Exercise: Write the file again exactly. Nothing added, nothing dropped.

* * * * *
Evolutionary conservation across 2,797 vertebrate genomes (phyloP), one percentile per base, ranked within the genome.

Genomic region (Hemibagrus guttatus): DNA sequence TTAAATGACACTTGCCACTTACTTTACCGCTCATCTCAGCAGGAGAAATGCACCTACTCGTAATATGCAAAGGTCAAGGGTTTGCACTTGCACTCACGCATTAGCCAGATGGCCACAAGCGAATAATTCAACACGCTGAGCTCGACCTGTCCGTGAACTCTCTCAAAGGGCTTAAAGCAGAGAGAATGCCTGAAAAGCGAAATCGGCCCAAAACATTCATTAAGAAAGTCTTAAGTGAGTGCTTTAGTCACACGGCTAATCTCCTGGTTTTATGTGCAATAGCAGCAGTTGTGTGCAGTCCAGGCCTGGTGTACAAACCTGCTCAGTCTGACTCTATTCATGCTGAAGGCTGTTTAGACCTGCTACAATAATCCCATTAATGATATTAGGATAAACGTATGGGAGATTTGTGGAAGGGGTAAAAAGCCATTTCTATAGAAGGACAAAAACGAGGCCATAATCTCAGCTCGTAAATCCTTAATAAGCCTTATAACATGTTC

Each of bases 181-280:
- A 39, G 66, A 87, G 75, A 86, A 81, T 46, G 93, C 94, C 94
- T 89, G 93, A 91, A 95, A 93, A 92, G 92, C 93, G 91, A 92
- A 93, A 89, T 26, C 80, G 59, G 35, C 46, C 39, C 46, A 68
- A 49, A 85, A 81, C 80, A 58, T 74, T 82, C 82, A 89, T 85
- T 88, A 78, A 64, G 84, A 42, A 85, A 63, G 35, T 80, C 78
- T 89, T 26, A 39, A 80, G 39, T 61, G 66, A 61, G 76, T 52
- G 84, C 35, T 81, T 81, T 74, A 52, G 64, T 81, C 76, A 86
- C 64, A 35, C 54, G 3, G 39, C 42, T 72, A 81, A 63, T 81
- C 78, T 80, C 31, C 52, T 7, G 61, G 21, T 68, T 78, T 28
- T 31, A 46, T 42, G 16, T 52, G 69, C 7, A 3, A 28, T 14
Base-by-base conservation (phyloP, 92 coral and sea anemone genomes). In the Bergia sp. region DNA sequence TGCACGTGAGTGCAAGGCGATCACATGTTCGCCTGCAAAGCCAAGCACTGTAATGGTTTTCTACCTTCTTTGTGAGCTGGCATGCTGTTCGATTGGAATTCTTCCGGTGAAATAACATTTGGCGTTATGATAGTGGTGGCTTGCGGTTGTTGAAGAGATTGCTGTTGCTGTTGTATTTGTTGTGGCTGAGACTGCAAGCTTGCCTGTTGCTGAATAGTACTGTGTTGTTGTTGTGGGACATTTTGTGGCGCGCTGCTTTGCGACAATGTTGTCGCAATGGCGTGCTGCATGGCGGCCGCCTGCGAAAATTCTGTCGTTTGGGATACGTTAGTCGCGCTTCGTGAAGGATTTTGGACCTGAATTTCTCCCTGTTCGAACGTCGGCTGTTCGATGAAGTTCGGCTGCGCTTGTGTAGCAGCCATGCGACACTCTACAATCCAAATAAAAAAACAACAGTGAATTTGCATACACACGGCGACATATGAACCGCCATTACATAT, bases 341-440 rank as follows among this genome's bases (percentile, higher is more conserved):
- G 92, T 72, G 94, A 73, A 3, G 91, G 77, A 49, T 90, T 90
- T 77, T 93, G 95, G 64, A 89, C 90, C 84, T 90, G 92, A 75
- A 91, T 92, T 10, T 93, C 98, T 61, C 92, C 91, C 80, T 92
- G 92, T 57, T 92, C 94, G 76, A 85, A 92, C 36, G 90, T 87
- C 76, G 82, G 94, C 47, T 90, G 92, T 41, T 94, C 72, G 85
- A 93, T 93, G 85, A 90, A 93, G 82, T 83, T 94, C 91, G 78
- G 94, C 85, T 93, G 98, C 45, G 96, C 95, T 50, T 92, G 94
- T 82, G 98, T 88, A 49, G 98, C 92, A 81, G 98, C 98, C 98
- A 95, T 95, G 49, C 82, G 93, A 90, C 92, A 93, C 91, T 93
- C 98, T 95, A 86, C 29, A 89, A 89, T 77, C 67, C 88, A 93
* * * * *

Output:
Evolutionary conservation across 2,797 vertebrate genomes (phyloP), one percentile per base, ranked within the genome.

Genomic region (Hemibagrus guttatus): DNA sequence TTAAATGACACTTGCCACTTACTTTACCGCTCATCTCAGCAGGAGAAATGCACCTACTCGTAATATGCAAAGGTCAAGGGTTTGCACTTGCACTCACGCATTAGCCAGATGGCCACAAGCGAATAATTCAACACGCTGAGCTCGACCTGTCCGTGAACTCTCTCAAAGGGCTTAAAGCAGAGAGAATGCCTGAAAAGCGAAATCGGCCCAAAACATTCATTAAGAAAGTCTTAAGTGAGTGCTTTAGTCACACGGCTAATCTCCTGGTTTTATGTGCAATAGCAGCAGTTGTGTGCAGTCCAGGCCTGGTGTACAAACCTGCTCAGTCTGACTCTATTCATGCTGAAGGCTGTTTAGACCTGCTACAATAATCCCATTAATGATATTAGGATAAACGTATGGGAGATTTGTGGAAGGGGTAAAAAGCCATTTCTATAGAAGGACAAAAACGAGGCCATAATCTCAGCTCGTAAATCCTTAATAAGCCTTATAACATGTTC

Each of bases 181-280:
- A 39, G 66, A 87, G 75, A 86, A 81, T 46, G 93, C 94, C 94
- T 89, G 93, A 91, A 95, A 93, A 92, G 92, C 93, G 91, A 92
- A 93, A 89, T 26, C 80, G 59, G 35, C 46, C 39, C 46, A 68
- A 49, A 85, A 81, C 80, A 58, T 74, T 82, C 82, A 89, T 85
- T 88, A 78, A 64, G 84, A 42, A 85, A 63, G 35, T 80, C 78
- T 89, T 26, A 39, A 80, G 39, T 61, G 66, A 61, G 76, T 52
- G 84, C 35, T 81, T 81, T 74, A 52, G 64, T 81, C 76, A 86
- C 64, A 35, C 54, G 3, G 39, C 42, T 72, A 81, A 63, T 81
- C 78, T 80, C 31, C 52, T 7, G 61, G 21, T 68, T 78, T 28
- T 31, A 46, T 42, G 16, T 52, G 69, C 7, A 3, A 28, T 14
Base-by-base conservation (phyloP, 92 coral and sea anemone genomes). In the Bergia sp. region DNA sequence TGCACGTGAGTGCAAGGCGATCACATGTTCGCCTGCAAAGCCAAGCACTGTAATGGTTTTCTACCTTCTTTGTGAGCTGGCATGCTGTTCGATTGGAATTCTTCCGGTGAAATAACATTTGGCGTTATGATAGTGGTGGCTTGCGGTTGTTGAAGAGATTGCTGTTGCTGTTGTATTTGTTGTGGCTGAGACTGCAAGCTTGCCTGTTGCTGAATAGTACTGTGTTGTTGTTGTGGGACATTTTGTGGCGCGCTGCTTTGCGACAATGTTGTCGCAATGGCGTGCTGCATGGCGGCCGCCTGCGAAAATTCTGTCGTTTGGGATACGTTAGTCGCGCTTCGTGAAGGATTTTGGACCTGAATTTCTCCCTGTTCGAACGTCGGCTGTTCGATGAAGTTCGGCTGCGCTTGTGTAGCAGCCATGCGACACTCTACAATCCAAATAAAAAAACAACAGTGAATTTGCATACACACGGCGACATATGAACCGCCATTACATAT, bases 341-440 rank as follows among this genome's bases (percentile, higher is more conserved):
- G 92, T 72, G 94, A 73, A 3, G 91, G 77, A 49, T 90, T 90
- T 77, T 93, G 95, G 64, A 89, C 90, C 84, T 90, G 92, A 75
- A 91, T 92, T 10, T 93, C 98, T 61, C 92, C 91, C 80, T 92
- G 92, T 57, T 92, C 94, G 76, A 85, A 92, C 36, G 90, T 87
- C 76, G 82, G 94, C 47, T 90, G 92, T 41, T 94, C 72, G 85
- A 93, T 93, G 85, A 90, A 93, G 82, T 83, T 94, C 91, G 78
- G 94, C 85, T 93, G 98, C 45, G 96, C 95, T 50, T 92, G 94
- T 82, G 98, T 88, A 49, G 98, C 92, A 81, G 98, C 98, C 98
- A 95, T 95, G 49, C 82, G 93, A 90, C 92, A 93, C 91, T 93
- C 98, T 95, A 86, C 29, A 89, A 89, T 77, C 67, C 88, A 93